Simple Question

Is this command legal?

analogWrite(2, analogRead(A3)/4.0);

Or is it preferred to use this:

float temp = analogRead(A3)/4; analogWrite(2, temp);

I am seeking efficiency

EDIT: forgot to divide by 4

analogWrite(2, analogRead(A3)/4.0);

Legal? Yes. Sensible? No. Pin 2 is not a PWM pin (unless you're on a Mega), and a floating point division is plain wasteful.

analogWrite(3, analogRead(A3)/4); would make more sense.

pyroblast:
Is this command legal?

analogWrite(2, analogRead(A3)/4.0);

Or is it preferred to use this:

float temp = analogRead(A3)/4;
analogWrite(2, temp);

I am seeking efficiency

EDIT: forgot to divide by 4

Yes it’s perfectly legal. In the spirit of my favorite programming book “Practical C Programming”, I would suggest “put parentheses around everything”, like this:

analogWrite (A2, (analogRead (A3)/4.0));

and note that analogRead() returns an INT value and analogWrite accepts an INT value, so forcing the numbers to convert to float by specifically saying “4.0” instead of “4” is pointless.

(edit to add): You can use floating point if you average multiple analog reads, like this:

float averageAnalog (uint8_t port)
{
#define _AVG_COUNT 100 // average 100 readings
    float accumulator = 0;
    float x;
    for (x = 0; x < _AVG_COUNT; x++) { // loop "avgcount" times
        accumulator += analogRead (port); // add up readings
    }
    return (accumulator / x); // return averaged reading
}

When you do an analog read, you will sometimes see the value “wiggle” up and down by 1 bit (due to noise and/or quantization error). Averaging removes noise and quantization errors and gives you more accurate fractional results. Note though analogRead() is S-L-O-W so keep the averaging count reasonable (or do it with direct port access).

AWOL: Legal? Yes. Sensible? No. Pin 2 is not a PWM pin (unless you're on a Mega), and a floating point division is plain wasteful.

analogRead() auto converts "A0" style physical pin numbers to actual pin numbers (look inside " ``` arduino-xxx/hardware/arduino/cores/arduino/wiring_analog.c ``` " and you'll see lines like this:

    if (pin >= 54) { pin -= 54; } // allow for channel or pin numbers

Therefore, "analogRead (A2)" and "analogRead (2)" are the same thing.

. . . but the original reads

analogWrite(2, analogRead(A3)/4.0);

I repeat; unless you're on a Mega, pin 2 is not a PWM pin.

EDIT: Decided to open a new topic since my question is seemly unrelated

AWOL: I repeat; unless you're on a Mega, pin 2 is not a PWM pin.

I never disputed that.

AWOL: . . . but the original reads

analogWrite(2, analogRead(A3)/4.0);

I repeat; unless you're on a Mega, pin 2 is not a PWM pin.

Ah... PWM. I should pay more attention. I was thinking "analogREAD" in my mind, but of course PWM is "analogWRITE" and you are RIGHT Arduino MEGA pin 2 (chip pin 6, PORTE, bit 4) is indeed an analog out (PWM).

pyroblast:
Thank you for your answers as they did help.

So to conclude, I get your point now. It is pointless indeed as the analogRead takes integer values between 0-1023

Now, let’s say I want to analogRead a value from an LED. I want to see how dim the LED is. Let’s say this is LED1. Now, I want to take this value and make LED2 as dim as LED1.

Let’s say that LED1 is connected to pin 1, and LED2 is connected to pin 2. Can I do this?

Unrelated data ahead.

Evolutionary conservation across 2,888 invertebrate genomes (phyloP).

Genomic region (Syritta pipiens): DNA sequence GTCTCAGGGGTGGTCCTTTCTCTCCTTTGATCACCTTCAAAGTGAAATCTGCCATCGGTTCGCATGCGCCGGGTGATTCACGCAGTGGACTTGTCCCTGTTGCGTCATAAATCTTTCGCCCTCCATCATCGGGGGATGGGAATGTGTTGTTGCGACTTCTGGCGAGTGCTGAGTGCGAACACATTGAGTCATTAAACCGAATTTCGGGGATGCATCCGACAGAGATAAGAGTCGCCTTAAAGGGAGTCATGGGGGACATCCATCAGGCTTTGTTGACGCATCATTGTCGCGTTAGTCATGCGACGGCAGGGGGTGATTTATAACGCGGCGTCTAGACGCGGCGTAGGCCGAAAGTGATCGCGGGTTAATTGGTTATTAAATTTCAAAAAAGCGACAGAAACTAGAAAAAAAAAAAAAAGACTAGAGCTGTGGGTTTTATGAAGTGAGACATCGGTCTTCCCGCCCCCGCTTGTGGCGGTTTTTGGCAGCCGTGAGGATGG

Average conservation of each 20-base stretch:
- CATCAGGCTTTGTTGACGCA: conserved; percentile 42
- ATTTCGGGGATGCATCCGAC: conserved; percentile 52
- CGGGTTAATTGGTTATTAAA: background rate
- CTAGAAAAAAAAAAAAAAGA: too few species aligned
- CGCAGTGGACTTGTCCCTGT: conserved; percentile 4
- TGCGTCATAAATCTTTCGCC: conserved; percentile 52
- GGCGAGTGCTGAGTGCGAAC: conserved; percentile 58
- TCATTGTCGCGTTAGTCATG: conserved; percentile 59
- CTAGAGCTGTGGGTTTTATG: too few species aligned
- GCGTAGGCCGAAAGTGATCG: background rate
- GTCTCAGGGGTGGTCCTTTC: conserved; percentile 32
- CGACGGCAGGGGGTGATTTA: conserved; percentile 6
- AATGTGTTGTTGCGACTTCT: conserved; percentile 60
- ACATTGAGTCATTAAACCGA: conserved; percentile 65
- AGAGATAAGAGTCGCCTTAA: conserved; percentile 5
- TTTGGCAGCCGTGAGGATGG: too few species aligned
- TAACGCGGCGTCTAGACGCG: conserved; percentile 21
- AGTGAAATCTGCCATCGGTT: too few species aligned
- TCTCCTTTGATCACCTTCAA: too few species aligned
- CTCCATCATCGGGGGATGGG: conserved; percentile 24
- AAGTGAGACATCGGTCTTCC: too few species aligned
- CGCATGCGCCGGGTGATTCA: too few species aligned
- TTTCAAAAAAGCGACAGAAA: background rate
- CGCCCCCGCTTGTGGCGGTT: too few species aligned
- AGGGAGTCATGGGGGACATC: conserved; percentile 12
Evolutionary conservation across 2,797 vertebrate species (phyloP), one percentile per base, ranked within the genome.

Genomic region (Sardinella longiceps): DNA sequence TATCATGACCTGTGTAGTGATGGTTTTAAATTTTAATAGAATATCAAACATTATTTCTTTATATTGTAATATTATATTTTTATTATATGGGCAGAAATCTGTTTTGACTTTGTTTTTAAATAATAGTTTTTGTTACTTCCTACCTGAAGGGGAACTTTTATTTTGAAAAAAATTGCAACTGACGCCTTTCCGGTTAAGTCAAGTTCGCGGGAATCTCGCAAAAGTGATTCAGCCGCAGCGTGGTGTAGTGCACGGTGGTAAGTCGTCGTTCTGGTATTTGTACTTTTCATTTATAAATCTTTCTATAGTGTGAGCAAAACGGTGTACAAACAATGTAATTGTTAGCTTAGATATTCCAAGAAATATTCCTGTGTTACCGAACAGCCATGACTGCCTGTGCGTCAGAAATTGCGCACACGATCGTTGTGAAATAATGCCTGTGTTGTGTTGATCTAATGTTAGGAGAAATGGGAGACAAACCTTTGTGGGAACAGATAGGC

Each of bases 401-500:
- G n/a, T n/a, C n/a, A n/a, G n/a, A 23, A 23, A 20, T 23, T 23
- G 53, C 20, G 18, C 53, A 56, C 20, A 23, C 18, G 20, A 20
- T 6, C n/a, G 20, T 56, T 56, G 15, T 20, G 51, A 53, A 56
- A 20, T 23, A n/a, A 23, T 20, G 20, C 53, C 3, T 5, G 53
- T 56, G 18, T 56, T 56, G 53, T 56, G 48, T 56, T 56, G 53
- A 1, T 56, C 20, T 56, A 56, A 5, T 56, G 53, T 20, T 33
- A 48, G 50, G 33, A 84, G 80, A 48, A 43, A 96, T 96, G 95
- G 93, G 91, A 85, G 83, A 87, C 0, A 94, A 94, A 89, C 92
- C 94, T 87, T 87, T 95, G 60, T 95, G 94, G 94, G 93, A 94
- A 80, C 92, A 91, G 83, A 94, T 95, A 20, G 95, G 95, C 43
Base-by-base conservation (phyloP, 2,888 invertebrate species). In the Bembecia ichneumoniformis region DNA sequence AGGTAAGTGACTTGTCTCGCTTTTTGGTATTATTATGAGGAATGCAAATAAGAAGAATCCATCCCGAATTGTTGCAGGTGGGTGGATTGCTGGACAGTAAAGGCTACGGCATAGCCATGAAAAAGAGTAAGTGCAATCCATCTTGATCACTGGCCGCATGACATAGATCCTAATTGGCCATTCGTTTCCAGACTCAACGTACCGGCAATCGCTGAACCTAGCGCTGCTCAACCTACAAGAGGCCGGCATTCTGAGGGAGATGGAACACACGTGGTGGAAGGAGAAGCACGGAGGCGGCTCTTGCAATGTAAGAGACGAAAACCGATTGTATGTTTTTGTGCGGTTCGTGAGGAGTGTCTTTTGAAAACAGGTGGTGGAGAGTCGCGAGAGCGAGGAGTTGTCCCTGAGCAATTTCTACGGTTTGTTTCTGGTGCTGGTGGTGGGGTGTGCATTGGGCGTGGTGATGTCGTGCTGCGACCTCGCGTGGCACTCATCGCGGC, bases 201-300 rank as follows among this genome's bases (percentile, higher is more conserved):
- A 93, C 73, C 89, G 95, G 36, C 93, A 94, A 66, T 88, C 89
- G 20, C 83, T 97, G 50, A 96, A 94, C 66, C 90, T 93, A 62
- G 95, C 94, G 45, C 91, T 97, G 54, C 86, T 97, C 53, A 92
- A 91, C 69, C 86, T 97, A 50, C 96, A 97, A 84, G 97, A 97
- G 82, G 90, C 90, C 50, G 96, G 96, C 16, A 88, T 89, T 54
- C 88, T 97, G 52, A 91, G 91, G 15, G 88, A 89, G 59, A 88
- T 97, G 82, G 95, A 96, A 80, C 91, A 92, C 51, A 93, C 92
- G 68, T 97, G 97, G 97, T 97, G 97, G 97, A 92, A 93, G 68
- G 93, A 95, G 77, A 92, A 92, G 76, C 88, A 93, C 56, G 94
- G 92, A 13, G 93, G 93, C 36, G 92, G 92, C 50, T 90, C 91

analogWrite(2, (analogRead(1)/4));

Thinking about it… I’m not so sure you can do an analog READ of a raw (unfiltered) PWM analog WRITE value. I don’t know what the ADC circuitry would do…

You may be better off to use “shadow registers” (actually shadow VARIABLES).

For example:

int value;
int analog2; // will save the value of A2
int analog3; // will save the value of A3

// your code......
value = 128; // set LED 1/2 brite
analogWrite (A3, value); // set A3 pin PWM duty cycle
analog3 = value; // save the current value of A3
//
// later on........
//
value = analog3; // get a copy of the value in A3
analogWrite (A2, value); // set A2 the same
analog2 = value; // save the current value of A2

And, no need to divide by 4 since you are saving the WRITTEN values, not the analogRead() values.

Get it?

Yep.. shadow variables.. totally got it, and I think I will nail this.. thanks

I am seeking efficiency

An analog read takes around 1600 instruction cycles, most of which are a busy wait on end-of-conversion; losing a few cycles here or there on data conversion are down in the noise, relatively speaking.

I'm not so sure you can do an analog READ of a raw (unfiltered) PWM analog WRITE value.

Of course you can, but I can't see why you've brought the topic up.

Not sure of the purpose of "reading" back the brighness setting of an LED.

Detecting a failed LED? Would need to monitor the voltage at the anode.

Just to determine the brightness level? This is already known, its the value used for analogWrite.

Anyways, purpose aside, you could:

With the LED/resistor still connected to the PWM signal, take another branch off the PWM signal, use an RC filter, then connect to an analog input for readback.

Take the PWM signal and connect it to a digital input. Use "pulseIn" to determine the pulse width so you could calculate the brightnes level.

Both methods are not useful as it provides no new information ... you already have the analogWrite value.

Detecting if the LED is burned out, or reverse connected, or checking for short circuit might be useful. In that case, you could connect a wire from its anode to an analog input, then monitor its peak value.